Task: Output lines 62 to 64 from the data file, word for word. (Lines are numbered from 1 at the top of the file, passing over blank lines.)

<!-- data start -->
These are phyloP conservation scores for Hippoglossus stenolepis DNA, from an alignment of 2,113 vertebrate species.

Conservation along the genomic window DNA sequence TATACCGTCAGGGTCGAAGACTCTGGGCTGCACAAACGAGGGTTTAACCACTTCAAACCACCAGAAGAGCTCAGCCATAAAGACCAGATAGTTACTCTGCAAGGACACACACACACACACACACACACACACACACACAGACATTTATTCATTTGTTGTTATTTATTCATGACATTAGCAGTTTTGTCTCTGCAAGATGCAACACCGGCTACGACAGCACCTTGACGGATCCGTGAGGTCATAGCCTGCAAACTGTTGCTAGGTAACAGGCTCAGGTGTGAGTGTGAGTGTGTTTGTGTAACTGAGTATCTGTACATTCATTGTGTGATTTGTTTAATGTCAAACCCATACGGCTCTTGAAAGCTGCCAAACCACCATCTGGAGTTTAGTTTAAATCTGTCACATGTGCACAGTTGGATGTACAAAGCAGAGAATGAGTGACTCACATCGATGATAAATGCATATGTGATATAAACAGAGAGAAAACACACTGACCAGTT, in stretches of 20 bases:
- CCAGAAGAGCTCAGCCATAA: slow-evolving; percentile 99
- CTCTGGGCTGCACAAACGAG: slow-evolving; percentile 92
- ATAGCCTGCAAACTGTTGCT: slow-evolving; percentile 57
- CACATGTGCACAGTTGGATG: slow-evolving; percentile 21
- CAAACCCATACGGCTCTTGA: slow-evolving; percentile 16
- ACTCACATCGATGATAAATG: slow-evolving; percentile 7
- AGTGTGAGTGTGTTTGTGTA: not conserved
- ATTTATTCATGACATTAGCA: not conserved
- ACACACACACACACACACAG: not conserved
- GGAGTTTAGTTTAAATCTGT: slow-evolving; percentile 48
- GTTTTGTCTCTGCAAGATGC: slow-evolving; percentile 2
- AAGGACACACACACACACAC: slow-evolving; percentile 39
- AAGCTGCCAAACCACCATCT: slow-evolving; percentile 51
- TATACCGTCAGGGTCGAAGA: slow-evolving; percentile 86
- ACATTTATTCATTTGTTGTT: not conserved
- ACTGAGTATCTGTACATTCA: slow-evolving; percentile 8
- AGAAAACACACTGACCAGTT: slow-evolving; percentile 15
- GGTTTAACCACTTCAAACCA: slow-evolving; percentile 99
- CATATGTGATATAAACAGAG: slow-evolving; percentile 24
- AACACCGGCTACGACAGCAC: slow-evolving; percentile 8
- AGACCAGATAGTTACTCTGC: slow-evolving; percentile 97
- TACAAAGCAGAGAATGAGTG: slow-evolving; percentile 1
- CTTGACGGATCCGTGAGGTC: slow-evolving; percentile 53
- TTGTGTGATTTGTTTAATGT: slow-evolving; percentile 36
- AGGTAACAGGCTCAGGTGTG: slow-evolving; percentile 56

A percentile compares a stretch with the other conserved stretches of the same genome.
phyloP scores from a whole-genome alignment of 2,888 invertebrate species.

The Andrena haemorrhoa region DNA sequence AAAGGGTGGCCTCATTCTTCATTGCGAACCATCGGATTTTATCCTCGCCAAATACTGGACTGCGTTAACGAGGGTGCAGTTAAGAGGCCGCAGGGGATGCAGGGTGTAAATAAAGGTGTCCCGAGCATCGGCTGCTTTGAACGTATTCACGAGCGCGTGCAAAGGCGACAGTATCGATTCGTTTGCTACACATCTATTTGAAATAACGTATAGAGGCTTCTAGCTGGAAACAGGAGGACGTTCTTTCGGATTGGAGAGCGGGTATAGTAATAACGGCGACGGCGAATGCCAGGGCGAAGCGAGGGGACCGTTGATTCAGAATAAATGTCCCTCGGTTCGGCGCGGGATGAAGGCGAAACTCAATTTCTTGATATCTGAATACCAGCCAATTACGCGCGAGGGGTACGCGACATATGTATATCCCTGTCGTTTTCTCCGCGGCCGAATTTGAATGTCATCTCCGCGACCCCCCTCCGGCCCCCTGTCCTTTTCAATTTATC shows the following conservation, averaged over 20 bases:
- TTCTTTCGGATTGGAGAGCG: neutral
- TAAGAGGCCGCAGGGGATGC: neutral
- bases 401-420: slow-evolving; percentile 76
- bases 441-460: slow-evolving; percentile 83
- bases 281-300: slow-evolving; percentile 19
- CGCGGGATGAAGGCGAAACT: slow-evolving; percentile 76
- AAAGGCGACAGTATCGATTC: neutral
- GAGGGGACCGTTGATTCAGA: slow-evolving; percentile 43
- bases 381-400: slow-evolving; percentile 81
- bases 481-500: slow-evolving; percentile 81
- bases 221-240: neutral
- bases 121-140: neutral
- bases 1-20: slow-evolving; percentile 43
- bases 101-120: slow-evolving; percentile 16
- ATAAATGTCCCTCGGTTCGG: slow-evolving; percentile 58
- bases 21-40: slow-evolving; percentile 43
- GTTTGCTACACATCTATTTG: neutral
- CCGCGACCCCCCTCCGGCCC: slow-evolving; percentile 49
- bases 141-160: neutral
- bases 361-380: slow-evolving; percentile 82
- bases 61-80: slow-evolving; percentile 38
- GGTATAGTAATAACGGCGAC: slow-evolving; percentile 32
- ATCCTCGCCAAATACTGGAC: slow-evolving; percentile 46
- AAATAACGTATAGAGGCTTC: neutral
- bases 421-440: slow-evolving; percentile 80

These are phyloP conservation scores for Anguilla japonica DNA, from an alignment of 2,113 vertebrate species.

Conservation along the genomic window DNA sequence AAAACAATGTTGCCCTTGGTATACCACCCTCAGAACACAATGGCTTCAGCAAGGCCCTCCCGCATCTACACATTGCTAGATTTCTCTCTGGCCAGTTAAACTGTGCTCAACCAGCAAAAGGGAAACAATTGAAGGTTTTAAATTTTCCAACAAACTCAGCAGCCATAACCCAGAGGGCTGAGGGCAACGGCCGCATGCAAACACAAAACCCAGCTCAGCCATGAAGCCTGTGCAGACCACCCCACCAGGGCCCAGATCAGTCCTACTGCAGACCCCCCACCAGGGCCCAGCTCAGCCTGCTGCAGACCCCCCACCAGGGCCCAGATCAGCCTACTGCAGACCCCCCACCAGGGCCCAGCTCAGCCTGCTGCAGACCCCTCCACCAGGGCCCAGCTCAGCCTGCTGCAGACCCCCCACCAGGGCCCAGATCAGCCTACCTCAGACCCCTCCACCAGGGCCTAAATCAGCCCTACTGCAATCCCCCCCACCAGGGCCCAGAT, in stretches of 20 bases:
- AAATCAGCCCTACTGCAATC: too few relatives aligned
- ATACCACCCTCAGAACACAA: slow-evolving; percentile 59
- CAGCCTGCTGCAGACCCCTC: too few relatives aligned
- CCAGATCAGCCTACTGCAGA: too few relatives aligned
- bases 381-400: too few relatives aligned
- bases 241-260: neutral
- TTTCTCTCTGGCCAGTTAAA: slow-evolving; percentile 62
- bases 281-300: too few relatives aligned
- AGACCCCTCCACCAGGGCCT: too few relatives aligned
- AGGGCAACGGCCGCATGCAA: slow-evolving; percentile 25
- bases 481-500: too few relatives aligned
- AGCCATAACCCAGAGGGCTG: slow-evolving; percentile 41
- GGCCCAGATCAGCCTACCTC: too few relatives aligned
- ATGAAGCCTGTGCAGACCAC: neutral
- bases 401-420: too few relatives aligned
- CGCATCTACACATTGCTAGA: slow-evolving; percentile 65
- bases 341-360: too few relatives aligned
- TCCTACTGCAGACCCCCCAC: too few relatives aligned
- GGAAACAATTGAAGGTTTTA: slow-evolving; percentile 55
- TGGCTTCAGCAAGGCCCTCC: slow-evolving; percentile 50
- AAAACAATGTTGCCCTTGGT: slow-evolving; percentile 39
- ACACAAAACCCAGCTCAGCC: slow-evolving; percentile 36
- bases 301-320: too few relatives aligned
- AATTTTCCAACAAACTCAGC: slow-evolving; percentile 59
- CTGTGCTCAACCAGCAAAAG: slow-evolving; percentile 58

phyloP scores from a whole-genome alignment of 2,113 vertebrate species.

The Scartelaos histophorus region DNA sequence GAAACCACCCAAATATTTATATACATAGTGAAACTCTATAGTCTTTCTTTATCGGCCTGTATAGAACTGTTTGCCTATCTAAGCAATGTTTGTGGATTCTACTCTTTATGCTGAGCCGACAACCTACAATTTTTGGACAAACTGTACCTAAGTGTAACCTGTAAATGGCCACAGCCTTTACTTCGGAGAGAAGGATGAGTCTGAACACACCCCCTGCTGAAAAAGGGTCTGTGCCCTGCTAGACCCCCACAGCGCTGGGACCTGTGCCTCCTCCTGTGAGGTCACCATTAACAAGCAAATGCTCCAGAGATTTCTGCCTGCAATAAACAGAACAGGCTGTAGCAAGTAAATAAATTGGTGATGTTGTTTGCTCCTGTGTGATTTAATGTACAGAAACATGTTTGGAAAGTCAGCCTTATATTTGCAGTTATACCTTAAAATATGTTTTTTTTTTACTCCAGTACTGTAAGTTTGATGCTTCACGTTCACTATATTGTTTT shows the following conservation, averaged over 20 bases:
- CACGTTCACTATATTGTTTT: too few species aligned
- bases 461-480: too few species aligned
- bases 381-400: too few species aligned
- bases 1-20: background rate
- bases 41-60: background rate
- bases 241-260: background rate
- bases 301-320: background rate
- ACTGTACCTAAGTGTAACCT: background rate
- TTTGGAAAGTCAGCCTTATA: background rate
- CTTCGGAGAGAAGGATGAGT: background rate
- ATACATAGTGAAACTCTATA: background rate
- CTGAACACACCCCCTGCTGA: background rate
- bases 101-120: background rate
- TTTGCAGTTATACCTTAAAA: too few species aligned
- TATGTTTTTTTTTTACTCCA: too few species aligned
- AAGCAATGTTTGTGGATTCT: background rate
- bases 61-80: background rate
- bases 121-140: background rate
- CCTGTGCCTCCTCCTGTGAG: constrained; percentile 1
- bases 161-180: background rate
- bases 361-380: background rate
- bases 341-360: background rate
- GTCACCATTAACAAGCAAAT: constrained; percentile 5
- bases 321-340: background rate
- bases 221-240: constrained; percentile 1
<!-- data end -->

- bases 381-400: too few relatives aligned
- bases 241-260: neutral
- TTTCTCTCTGGCCAGTTAAA: slow-evolving; percentile 62